Yet this is hard to prove as mentioned due to the varying interpretative styles of the nations' vast number of courts. And lastly a strict test of beyond reasonable doubt54. These requirements, described as "intimidating55" indeed put a great deal of pressure national Courts wishing to use the acte clair doctrine in accordance with Community law56. Rasmussen states that on one part the ECJ seems to give national courts discretion, but on the other it is taken away through the introduction of these 3 intimidating conditions.
When it comes to concluding this discussion, it is useful to note that the ECJ is composed of 15 judges, one from each state58, and not a randomly created independent judiciary. In this way, when it rules on a case, it is doing so for the benefit of the Community as a whole, and (apart from reasons mentioned) for the good of said Community. Moreover, the Commission of Europe holds Art. 234 as an "undeniable success59", but following a reform report60 states a number of modest changes should be made.
These include a change in the Court's rules of procedure, making it easier to respond to references where the answer is obvious; better information to national courts encouraging and enabling them to make more decisions on their own regarding Community law and the then reasonable doubt61 criteria esthablished in CILFIT. In this way, if any doubts existed that the ECJ were trying to remove a degree of supremacy from national courts, the Due Report seems to suggest that they are willing to let nation states interpret cases generally on their own, but perhaps with the ECJ in the background if necessary.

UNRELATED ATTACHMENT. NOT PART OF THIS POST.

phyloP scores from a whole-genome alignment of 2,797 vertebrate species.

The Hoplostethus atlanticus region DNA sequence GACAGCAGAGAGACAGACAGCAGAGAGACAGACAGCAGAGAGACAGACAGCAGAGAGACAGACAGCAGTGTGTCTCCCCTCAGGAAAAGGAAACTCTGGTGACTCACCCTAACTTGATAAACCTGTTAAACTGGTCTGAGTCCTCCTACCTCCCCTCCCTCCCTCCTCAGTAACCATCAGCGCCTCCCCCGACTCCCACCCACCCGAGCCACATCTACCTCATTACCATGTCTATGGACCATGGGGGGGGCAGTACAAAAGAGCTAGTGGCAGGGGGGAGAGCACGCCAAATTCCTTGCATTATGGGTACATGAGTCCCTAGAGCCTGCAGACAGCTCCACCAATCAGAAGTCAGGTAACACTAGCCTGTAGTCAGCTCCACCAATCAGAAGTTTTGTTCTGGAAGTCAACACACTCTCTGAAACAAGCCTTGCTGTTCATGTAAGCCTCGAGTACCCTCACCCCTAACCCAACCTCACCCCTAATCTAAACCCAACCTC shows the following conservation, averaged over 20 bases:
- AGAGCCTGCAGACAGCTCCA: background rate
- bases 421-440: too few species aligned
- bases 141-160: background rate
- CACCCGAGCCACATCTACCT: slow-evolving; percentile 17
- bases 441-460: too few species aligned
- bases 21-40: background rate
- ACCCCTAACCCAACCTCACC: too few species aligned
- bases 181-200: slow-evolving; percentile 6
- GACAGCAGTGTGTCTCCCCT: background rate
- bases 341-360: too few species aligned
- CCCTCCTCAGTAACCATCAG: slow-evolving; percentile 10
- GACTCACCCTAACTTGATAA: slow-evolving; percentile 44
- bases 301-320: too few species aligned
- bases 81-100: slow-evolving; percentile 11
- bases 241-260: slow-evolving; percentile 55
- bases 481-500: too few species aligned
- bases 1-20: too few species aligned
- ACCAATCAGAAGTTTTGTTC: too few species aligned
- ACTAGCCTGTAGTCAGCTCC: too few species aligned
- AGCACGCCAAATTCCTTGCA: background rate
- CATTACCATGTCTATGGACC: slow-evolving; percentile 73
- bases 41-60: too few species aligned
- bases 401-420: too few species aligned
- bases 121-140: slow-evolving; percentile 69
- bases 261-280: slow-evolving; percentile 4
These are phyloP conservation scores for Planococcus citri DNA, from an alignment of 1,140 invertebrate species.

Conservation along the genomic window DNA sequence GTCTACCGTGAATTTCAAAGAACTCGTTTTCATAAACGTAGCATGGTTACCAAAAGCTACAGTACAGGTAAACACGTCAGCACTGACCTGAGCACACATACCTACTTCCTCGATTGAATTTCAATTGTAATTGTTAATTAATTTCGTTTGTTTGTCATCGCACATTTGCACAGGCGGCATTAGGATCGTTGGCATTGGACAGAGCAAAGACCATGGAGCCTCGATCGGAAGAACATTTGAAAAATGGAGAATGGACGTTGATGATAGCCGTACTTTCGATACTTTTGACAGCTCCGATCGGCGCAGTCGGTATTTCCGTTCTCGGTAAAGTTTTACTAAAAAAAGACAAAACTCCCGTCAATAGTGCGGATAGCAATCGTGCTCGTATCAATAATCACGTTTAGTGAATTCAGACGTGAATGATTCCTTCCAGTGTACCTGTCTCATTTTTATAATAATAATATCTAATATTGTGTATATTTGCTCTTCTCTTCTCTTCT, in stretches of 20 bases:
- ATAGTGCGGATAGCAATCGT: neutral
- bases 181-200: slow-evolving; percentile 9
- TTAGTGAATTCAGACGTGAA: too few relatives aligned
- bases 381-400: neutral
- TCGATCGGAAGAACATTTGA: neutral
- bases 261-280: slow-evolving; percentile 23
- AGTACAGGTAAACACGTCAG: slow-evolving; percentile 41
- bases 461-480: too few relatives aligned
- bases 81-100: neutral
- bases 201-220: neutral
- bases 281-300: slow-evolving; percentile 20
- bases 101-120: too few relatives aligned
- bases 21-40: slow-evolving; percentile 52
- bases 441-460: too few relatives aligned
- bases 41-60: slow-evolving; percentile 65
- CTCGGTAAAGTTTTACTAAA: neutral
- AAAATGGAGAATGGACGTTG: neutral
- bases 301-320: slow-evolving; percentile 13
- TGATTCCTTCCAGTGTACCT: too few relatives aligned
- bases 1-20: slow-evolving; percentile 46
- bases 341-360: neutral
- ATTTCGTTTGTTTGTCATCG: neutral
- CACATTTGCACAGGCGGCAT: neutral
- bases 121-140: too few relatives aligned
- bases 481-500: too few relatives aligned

Having said this however, some of the case law mentioned above does seem to propose that the European Court can at times be willing to take the law unto its own hands. On one side possibly because of an intention to maintain the legal order within the Community and ensure that it is uniformed and maintains legal certainty. Yet on the other, and perhaps more sinisterly, forcing and putting a stop to national courts from deciding their own decisions, and choosing which path of Community integration they wish to follow if it does not fit into the general community legal system.